Bring up a new document in Photoshop at a size of your choice. Fill the background layer with black. To do so, change the foreground color to black and hit 'alt + backspace' alternatively you could set the background color to black and hit 'cmd + backspace'.
We need to create a background of interest for our pressed letters to be punched out of. I decided it would look rather sleek if we used an abstract space background. So we'll spend the next few steps creating this. Start by making a new layer above the background layer and call it 'Stars'. To create a new layer click the shortcut icon in the layers palette or click Layer->New->Layer. Again fill this layer with black. Next, click Filter->Noise->Add Noise and drag the slider all the way to the max of 400%. Make sure uniform and monochromatic are checked, then click ok.
Now blur the stars layer. Click Filter->Blur->Gaussian Blur and change the radius to 0.6px.
In this step we'll adjust the levels to bring the stars into focus. Press 'cmd + l' on the keyboard and drag the black slider to the right, close to the white one, like what is referenced below. Play around with this until you have an amount of stars you are happy with.
The reason we started with a black background and then the stars layer on top was so that we could keep things flexible. Now if the stars you made are a little too bright for your liking, just drop the opacity on the stars layer a touch. I dropped mine to 70%.
Add a new layer and call this one 'Clouds'. Of course naming your layers is optional, but it helps keep things organized, and provides an easy way for me to reference back to them. Set your foreground color to black and your background color to white. Then click Filter->Render->Clouds.
Grab the smudge tool, which is tucked away under the blur tool by default (shortcut 'r' on the keyboard). Change your brush size to something around 1/4 of the size of your canvas and change the strength to about 75%. Then click and drag upwards a few times over to smudge the clouds until you have something that resembles the image below.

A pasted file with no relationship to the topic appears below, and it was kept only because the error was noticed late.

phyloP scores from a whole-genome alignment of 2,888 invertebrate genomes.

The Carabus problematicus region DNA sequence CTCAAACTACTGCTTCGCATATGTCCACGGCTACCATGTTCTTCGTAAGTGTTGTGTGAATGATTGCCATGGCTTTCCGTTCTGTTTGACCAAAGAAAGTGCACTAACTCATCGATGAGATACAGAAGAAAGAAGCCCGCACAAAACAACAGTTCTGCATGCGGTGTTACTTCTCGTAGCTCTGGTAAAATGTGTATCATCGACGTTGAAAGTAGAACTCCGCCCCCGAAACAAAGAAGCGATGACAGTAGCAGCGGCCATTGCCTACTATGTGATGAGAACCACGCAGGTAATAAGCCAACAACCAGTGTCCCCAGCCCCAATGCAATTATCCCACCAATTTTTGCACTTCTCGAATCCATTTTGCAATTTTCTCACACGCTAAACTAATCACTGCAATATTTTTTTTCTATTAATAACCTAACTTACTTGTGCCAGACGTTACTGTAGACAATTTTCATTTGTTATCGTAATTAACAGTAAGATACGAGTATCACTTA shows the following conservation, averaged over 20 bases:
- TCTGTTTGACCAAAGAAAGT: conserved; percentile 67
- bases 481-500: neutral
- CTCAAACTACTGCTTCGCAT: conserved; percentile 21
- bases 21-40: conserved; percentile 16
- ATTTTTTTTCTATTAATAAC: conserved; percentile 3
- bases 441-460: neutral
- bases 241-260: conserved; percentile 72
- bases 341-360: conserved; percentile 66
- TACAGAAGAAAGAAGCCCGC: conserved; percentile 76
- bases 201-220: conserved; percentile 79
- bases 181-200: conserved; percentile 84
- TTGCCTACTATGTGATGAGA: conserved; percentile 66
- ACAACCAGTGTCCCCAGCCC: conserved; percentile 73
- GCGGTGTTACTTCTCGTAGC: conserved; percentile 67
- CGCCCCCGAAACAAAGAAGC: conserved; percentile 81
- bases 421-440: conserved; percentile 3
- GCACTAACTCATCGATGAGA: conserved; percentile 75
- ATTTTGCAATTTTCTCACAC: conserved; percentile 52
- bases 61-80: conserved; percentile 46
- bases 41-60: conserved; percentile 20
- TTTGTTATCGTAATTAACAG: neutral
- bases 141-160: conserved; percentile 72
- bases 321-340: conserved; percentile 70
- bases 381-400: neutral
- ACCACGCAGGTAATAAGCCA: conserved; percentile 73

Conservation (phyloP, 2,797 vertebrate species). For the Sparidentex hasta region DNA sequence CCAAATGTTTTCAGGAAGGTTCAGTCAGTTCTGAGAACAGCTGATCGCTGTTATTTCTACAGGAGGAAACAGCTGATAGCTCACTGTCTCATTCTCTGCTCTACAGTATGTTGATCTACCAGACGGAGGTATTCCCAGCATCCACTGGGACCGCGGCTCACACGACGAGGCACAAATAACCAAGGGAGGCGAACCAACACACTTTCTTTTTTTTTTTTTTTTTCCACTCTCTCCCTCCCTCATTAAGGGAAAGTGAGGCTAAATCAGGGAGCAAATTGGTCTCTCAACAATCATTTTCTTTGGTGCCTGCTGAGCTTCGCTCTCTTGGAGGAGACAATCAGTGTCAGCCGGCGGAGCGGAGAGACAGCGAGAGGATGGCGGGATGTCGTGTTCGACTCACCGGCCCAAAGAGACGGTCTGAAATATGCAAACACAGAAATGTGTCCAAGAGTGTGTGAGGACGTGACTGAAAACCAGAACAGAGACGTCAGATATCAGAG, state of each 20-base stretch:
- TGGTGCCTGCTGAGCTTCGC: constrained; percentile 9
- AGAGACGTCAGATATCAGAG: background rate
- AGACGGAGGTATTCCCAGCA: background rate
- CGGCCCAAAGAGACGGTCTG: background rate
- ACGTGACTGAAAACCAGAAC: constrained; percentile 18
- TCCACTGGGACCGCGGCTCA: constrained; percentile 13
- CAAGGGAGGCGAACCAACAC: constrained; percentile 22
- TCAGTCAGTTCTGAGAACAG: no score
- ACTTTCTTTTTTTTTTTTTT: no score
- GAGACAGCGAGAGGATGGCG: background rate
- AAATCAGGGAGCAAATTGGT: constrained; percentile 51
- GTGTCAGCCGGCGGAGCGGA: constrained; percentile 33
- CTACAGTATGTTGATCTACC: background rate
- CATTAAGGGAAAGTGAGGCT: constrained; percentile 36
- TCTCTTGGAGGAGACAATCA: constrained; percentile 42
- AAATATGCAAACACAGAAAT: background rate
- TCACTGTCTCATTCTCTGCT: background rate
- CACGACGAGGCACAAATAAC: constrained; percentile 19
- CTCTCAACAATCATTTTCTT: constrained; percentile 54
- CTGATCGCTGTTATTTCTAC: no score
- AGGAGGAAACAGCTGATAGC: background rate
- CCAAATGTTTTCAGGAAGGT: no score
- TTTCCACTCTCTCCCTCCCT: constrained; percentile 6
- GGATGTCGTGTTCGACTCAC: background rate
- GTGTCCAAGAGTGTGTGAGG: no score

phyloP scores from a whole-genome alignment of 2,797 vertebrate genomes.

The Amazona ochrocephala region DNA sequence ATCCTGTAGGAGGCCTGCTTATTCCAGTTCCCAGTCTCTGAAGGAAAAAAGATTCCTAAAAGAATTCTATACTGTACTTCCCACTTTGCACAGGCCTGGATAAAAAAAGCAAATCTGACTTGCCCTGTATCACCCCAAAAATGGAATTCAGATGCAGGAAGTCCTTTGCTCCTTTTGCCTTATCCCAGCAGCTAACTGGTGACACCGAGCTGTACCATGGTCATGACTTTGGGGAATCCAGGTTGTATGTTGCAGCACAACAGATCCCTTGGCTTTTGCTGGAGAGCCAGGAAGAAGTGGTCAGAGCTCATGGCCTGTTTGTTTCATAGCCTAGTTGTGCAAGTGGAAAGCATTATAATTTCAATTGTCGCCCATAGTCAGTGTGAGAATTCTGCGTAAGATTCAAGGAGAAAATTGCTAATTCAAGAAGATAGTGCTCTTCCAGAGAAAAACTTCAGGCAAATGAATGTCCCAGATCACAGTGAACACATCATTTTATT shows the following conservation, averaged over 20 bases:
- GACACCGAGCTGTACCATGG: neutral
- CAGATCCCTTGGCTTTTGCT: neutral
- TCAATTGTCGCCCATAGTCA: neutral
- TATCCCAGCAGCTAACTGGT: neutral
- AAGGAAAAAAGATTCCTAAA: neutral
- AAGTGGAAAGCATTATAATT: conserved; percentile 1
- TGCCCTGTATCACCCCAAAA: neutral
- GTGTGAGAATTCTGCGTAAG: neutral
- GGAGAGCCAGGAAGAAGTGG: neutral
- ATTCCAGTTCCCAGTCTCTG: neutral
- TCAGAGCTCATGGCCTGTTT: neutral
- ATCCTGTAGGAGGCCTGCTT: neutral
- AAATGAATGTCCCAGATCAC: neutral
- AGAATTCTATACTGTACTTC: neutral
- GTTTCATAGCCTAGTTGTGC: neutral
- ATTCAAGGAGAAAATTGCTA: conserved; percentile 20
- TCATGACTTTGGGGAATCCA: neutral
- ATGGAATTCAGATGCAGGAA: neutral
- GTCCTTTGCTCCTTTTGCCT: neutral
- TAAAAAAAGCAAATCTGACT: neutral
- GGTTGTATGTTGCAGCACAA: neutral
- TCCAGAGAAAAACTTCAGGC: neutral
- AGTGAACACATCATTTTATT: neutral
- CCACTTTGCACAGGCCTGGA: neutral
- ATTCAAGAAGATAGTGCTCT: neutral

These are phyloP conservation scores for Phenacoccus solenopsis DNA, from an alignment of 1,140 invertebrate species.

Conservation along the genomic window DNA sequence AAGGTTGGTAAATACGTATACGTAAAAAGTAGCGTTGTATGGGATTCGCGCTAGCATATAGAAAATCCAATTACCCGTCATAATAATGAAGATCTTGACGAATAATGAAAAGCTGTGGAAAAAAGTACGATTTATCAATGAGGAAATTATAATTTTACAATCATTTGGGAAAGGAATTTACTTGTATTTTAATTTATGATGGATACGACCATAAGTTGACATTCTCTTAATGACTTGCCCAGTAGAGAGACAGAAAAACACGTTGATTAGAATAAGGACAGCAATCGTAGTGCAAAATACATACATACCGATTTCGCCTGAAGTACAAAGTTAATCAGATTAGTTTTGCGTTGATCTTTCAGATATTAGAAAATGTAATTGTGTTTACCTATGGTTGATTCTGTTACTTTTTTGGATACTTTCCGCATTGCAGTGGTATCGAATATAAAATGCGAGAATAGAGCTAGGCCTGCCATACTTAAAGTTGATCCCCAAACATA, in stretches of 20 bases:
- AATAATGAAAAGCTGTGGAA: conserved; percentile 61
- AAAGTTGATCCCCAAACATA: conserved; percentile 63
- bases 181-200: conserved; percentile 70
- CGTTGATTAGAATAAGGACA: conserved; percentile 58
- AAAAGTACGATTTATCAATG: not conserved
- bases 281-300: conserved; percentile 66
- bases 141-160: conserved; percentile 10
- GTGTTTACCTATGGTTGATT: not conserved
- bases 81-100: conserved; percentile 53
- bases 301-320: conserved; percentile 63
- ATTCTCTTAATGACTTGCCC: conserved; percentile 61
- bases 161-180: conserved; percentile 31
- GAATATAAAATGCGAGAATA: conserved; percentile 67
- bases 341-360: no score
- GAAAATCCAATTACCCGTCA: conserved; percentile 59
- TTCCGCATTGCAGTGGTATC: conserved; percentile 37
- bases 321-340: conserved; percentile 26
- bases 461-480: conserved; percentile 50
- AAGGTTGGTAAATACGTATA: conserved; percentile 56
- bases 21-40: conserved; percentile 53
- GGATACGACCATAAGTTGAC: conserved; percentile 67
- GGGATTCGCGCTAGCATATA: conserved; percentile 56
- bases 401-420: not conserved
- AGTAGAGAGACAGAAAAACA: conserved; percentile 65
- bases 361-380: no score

Next up, we are going to use a couple of gradient layers to add some interesting colors to our space background. Make a new layer at the top of the layers palette and call this one 'Gradient 1â€². Choose the gradient tool and make a simple purple to red to purple gradient like the one that is referenced below. Click and drag out the gradient from the top left to the lower right. Then change the blend mode of the 'Gradient 1â€² layer to Multiply.
Add another layer and call this one 'Gradient 2â€². This time make an even more colorful gradient. I used the one that is referenced below that goes from purple to yellow to purple to red. Any gradient similar to this will do the trick. It's a good idea to experiment with different color and layer combinations, as well as different blend modes. Just keep in mind it's a space scene, so bright colors tend to work best. I used soft light for my blend mode and this is what I have so far.
Add another layer at the top and call this one 'Lens Flare'. I know, I know, the lens flare filter is cheesy and played out, but I can't help myself... Plus, it's a quick and effective technique for a simple space background. Alright enough rationalizing it. Fill that layer with black. Then click Filter->Render->Lens Flare. Make sure the type is set to 50-300mm Zoom. Set the brightness to around 95%. Then drag the Flare Center to the top left area. Click ok. Then change the blend mode of that layer to 'Lighten' and the opacity to around 70%. You should now have a lens flare like the one pictured below.